King City Online ©, & Cerys Davies ©
Let me take you back to 2018 when the Birmingham Music Awards were about to host their first awards ceremony. After months spent cajoling influential industry figures into becoming ambassadors, drawing up lists of nominees and coaxing big name guests, booking a venue and selling tickets, they realised that was the easy bit!
Everything was going to plan until the headline act was cancelled days before the ceremony, forcing one of the founders, Jo Jeffries, to open her little black book of music industry contacts and call KIOKO, a diverse Birmingham reggae band (sound familiar?) who had already played Glastonbury. Knowing that UB40 were going to be in the crowd, Jo suggested KIOKO perform a UB cover to catch the attention of the band.
Sure enough the performance had the desired effect, and UB40 were quick to ask KIOKO to join them on tour. After all, they had caught the eye of Chrissy Hynde in much the same way in the beginning of their career. Chrissy had been so impressed with UB40
on that fateful night at The Rock Garden in the late 70s, that she invited them to tour with her band, The Pretenders, for 35 dates. Seems UB40 saw fit to pay it forward for KIOKO when they blew them away at the BMAs.
We sent the newest addition to the BMAs team, Cerys Davies, to get the inside story from Matt Doyle, former KIOKO frontman, and now lead singer of UB40, as he prepared for their huge show at Sandwell Valley last week.
“It was the first year of the Birmingham Music Awards” says Matt. “Jo got in touch to tell us that a slot had opened up on the bill and that UB40 would be there. We’d been a presence in Birmingham for quite a while and I think UB40 had heard of us so this was the perfect opportunity to build on that and show them what we were made of. Jo suggested we do a cheeky cover to really grab their attention. We unanimously decided on One In Ten. It was our favourite UB40 song; the only problem being we’d never learned to play it and time was short. In the end we all learned all our own parts at home and the first time we played it together live was at the sound check!”
How was the actual show?
“We were performing One in Ten with the original artists themselves standing just a few feet away from us at the side of the stage. No pressure! Then the monitors failed and we couldn’t hear each other playing! But the UB lads were great, shouting encouragement, clapping along and dancing. With their help, we kept the beat going until the technical problems were solved, it was a bit of a blur to be honest!”
Wow, and that led to a forty-date tour?
“Well, first it led to an invite to open for them at the Royal Albert Hall, then Bristol Harbourside, then the tour. After the Bristol show the guys said they thought KIOKO were ready, and that we had what it takes ‘to play to our audiences and get them moving’. It was a really nice match.”
How was life on the road? Were you together with the UB guys much off stage?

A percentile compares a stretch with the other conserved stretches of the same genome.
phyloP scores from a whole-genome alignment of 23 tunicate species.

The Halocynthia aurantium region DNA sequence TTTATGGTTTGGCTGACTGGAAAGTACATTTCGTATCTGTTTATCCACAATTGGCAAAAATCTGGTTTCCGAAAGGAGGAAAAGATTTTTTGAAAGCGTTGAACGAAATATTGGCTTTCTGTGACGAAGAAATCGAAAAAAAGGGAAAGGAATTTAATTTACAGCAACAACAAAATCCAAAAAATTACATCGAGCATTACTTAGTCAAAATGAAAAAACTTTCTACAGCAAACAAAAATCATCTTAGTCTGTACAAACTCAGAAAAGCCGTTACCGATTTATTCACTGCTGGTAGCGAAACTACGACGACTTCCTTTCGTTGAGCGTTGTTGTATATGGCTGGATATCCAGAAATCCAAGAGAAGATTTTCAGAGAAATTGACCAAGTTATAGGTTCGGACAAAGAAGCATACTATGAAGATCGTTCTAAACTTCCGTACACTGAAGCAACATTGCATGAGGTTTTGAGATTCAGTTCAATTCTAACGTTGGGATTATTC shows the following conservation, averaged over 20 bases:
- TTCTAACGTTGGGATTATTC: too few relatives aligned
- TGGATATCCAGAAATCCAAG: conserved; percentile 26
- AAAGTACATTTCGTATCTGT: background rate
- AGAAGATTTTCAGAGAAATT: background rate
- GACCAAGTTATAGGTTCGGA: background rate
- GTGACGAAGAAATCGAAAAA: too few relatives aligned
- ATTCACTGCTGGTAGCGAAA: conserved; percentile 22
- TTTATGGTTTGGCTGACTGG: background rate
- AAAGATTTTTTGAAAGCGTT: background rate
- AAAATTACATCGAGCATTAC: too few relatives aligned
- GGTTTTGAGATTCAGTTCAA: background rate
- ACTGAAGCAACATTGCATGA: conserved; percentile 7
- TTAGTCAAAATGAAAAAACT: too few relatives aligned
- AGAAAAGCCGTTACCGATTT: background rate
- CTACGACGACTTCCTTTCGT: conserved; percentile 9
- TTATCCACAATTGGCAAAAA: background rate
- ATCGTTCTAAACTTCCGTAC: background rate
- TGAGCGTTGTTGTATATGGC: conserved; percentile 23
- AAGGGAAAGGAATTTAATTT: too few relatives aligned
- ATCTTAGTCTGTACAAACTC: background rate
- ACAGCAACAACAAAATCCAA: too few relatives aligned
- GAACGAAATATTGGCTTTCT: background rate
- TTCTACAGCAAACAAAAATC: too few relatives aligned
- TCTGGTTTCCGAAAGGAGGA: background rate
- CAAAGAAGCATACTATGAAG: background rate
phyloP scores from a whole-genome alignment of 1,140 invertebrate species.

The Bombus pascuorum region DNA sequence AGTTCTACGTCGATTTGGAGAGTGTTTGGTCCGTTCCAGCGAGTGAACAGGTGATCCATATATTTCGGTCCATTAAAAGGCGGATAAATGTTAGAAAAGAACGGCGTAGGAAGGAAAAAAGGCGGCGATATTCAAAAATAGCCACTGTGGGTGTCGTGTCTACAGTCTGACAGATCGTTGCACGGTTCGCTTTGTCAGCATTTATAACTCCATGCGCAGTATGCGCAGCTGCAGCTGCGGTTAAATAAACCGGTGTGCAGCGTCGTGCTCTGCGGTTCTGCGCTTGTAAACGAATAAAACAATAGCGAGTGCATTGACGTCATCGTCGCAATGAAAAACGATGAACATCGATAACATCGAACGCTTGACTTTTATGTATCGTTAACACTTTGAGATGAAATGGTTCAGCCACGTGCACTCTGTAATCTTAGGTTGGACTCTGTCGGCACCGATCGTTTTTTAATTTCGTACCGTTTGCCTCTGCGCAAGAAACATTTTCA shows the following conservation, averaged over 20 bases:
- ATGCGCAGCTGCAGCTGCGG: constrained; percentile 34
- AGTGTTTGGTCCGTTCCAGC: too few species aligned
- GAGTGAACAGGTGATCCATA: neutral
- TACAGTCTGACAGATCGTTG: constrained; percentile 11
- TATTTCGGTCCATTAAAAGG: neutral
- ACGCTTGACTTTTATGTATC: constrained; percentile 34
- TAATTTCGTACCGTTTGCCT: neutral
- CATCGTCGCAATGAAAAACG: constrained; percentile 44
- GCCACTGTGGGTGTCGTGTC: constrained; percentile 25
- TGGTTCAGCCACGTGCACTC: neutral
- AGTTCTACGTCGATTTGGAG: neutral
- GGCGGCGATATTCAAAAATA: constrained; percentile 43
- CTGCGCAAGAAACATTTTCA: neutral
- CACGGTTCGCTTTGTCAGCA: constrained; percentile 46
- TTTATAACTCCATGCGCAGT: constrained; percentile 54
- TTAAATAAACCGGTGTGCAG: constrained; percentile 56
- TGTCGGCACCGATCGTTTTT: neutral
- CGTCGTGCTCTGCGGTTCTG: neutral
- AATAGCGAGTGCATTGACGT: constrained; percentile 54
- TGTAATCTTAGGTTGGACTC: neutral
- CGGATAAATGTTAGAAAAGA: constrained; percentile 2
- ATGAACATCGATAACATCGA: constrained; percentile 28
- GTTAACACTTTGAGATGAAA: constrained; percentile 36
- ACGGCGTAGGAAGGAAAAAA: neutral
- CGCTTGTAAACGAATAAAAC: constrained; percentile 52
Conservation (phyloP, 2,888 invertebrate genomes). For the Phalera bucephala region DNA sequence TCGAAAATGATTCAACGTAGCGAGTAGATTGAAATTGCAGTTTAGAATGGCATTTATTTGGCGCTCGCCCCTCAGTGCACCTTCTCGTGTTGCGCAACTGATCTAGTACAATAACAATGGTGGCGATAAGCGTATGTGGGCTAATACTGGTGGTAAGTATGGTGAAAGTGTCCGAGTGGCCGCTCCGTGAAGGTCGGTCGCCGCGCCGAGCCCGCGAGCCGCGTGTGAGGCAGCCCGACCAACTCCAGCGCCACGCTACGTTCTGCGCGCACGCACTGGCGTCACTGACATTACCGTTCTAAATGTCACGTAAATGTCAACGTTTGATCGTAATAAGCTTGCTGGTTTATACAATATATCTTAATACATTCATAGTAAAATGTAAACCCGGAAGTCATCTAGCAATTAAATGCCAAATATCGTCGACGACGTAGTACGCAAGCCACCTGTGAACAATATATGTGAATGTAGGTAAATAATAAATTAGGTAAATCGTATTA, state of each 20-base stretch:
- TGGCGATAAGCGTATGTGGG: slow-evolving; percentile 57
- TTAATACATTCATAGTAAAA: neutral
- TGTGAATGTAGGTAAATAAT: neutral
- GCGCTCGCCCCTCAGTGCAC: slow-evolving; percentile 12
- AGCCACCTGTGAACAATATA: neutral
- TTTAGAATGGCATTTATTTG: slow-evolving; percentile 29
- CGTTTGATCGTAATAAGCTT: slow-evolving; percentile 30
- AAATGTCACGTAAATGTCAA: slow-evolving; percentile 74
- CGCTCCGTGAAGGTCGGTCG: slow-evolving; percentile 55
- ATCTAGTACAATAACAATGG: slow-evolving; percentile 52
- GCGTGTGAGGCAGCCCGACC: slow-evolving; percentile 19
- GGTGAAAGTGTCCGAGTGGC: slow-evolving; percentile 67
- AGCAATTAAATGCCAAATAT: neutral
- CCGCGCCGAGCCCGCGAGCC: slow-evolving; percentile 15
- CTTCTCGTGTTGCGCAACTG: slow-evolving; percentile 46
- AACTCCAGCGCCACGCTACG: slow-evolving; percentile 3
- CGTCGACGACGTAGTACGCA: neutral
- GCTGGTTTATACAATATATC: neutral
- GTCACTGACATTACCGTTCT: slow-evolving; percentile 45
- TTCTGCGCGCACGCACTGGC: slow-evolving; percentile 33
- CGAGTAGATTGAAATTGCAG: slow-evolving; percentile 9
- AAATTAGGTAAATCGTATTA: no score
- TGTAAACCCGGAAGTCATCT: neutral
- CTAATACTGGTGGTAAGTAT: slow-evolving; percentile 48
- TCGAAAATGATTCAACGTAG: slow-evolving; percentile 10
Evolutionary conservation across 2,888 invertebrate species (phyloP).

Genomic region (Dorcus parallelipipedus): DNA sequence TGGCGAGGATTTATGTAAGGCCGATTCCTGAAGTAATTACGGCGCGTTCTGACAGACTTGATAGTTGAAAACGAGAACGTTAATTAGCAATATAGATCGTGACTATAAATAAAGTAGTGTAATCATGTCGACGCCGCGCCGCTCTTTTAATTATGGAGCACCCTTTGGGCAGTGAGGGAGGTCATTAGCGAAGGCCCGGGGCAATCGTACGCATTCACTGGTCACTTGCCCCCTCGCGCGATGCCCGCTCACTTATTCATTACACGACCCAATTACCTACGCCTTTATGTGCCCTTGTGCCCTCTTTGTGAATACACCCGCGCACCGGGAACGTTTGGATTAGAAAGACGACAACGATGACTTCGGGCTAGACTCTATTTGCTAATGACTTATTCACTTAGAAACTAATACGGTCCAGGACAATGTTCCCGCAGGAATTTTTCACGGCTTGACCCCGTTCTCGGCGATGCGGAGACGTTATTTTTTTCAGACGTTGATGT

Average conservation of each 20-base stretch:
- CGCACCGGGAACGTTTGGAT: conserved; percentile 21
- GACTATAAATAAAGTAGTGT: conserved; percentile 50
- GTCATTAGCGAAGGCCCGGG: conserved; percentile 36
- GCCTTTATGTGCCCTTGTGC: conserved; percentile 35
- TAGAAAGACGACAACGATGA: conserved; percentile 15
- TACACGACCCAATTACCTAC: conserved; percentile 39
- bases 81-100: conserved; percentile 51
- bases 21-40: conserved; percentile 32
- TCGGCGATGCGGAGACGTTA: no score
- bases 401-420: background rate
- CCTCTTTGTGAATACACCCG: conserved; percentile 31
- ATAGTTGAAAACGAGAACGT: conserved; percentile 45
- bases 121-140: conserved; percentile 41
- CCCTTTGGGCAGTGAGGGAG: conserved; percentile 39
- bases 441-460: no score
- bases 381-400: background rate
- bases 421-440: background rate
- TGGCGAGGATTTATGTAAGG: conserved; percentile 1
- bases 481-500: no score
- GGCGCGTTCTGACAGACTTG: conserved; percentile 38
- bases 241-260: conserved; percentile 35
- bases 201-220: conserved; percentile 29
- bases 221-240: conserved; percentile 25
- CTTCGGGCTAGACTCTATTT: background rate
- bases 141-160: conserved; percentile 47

“It was great! KIOKO had our own hired bus - not a massive tour bus because we were working to a budget - but we made it work anyway. We spent loads of time hanging out with the UB40 guys and getting to know them. Life on the road was pretty much exactly how you’d imagine it, just crazy and really good fun.”
And now you’re part of the band! That’s amazing. How did you feel when that came about?
“It was bittersweet. I’ve been playing with KIOKO since we were kids in various projects, and we’ve all become the closest of friends, and we still are. They were all very happy for me, very supportive, and they just said it’s absolutely something I should go for, which was a breath of fresh air to hear from them. I really miss playing with them but at the same time I’m glad that this is what I’m doing now and I’m happy to get the chance to play in front of bigger audiences.”
You’ve already done a couple of UB40 dates; so what’s next on the horizon?
“We’ve got the UK tour coming up in November, then Europe, Australia and the US, so a lot of touring, which I’m really excited for.”
Wow. So have you played much outside the UK before?
“Not that much to be honest. We played in Greece as support for Tiny Tempah, we played a festival in Croatia, a private party in Ibiza, and supporting UB40 at the AFAS Arena which was an amazing experience.”
And now you’re the front man, which is incredible when you step back and think you’ve been working towards this for quite some years.
“Yes, and it probably wouldn’t have happened if it wasn’t for the Birmingham Music Awards. Had we not been invited down to play that show, we wouldn’t have gone out on tour with them, I wouldn’t have got to know them so well and they wouldn’t have got to know me. So big thanks to the BMAs.”
And with that, Matt was off to perform a triumphant hometown show with good luck messages from his former KIOKO band mates on his phone and mom, dad, aunties, uncles and cousins cheering him on from the crowd: The stuff that dreams are made of.